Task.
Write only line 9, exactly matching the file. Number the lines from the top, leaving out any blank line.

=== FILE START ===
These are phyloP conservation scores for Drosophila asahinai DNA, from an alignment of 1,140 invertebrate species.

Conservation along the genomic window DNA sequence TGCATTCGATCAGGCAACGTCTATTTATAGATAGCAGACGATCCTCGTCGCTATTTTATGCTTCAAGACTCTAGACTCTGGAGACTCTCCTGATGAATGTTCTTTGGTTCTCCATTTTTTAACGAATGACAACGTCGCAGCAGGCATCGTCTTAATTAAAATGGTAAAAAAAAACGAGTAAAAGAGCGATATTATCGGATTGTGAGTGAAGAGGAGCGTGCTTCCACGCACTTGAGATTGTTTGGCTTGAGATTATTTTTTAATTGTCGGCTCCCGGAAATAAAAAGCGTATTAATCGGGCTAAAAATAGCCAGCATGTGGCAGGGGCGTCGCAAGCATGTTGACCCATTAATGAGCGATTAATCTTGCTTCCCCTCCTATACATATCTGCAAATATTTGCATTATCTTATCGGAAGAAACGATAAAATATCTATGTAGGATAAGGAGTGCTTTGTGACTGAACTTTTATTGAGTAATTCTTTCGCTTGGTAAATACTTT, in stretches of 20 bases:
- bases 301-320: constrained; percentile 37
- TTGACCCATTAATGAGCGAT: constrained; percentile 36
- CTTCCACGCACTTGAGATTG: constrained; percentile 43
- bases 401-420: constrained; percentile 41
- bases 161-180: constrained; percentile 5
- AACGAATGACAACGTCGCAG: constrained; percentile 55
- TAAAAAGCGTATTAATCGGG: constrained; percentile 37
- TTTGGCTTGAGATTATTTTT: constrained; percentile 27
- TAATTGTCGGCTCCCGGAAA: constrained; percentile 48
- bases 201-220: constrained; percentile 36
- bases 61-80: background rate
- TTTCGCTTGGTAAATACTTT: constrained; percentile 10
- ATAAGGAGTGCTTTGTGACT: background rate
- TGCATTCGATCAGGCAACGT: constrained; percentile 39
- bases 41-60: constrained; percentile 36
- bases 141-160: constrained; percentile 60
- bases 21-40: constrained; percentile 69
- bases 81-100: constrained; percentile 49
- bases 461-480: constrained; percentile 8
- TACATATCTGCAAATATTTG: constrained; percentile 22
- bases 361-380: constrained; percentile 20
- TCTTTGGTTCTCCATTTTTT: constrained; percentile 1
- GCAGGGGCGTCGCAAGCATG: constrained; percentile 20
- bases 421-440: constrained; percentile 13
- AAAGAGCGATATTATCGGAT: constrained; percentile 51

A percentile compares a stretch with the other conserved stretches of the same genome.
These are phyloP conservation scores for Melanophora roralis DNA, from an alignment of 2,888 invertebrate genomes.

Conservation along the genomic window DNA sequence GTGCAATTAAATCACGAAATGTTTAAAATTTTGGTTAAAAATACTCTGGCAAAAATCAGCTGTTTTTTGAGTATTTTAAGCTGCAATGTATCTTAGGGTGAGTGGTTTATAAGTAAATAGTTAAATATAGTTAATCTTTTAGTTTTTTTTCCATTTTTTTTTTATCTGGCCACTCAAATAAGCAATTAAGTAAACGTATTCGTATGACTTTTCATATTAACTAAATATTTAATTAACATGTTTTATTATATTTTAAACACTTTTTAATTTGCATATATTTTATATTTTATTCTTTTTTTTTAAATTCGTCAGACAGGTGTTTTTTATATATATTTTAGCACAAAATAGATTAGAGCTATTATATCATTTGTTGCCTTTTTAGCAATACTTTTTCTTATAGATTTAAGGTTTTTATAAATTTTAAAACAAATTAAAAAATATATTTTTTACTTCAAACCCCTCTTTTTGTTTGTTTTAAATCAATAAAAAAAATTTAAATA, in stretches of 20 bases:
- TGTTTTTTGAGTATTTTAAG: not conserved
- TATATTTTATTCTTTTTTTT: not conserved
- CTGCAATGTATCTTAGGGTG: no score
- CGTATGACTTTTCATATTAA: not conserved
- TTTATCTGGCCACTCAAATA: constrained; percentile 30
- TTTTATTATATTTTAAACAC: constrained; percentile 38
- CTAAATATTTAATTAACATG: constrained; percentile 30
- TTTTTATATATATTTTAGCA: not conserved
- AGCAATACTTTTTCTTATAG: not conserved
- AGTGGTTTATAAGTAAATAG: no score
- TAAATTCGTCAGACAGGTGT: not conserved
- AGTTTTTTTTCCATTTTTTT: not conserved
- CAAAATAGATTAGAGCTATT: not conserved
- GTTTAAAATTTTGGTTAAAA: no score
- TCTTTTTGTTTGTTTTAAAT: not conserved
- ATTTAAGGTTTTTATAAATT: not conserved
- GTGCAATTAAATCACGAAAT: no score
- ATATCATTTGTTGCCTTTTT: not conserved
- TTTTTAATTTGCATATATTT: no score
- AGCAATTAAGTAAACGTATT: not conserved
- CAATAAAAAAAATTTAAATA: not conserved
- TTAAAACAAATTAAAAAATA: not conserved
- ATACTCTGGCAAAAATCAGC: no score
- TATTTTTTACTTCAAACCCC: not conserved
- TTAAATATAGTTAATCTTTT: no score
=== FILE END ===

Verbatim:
- TAAAAAGCGTATTAATCGGG: constrained; percentile 37